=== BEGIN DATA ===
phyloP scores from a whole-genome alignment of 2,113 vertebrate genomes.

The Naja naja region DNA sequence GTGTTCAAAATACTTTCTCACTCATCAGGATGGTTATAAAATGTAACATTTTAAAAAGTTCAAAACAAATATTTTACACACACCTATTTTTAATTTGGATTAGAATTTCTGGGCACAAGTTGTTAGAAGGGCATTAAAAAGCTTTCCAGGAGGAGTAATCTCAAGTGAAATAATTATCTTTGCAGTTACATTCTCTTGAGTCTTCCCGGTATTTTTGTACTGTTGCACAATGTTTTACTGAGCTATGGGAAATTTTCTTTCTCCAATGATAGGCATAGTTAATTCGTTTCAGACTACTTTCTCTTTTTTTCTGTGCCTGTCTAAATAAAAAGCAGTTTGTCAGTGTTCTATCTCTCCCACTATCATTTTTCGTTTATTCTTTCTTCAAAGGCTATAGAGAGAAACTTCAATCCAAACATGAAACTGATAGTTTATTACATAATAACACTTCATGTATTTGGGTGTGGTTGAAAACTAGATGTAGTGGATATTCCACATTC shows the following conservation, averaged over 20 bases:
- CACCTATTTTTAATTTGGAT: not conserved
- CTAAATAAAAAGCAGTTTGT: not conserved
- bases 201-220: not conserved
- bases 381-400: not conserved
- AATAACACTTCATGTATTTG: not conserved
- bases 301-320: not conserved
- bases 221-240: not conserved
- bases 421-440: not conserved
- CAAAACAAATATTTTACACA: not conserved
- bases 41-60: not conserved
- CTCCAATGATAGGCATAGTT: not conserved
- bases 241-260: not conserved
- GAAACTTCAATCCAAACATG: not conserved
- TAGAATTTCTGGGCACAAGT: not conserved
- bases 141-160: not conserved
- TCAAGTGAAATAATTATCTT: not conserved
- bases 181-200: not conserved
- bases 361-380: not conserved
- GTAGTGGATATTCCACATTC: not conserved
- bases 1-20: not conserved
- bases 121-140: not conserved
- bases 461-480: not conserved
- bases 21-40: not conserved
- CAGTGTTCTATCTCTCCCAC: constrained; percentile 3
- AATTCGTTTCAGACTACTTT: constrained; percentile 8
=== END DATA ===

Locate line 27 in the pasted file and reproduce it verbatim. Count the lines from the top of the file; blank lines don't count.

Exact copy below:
- AATTCGTTTCAGACTACTTT: constrained; percentile 8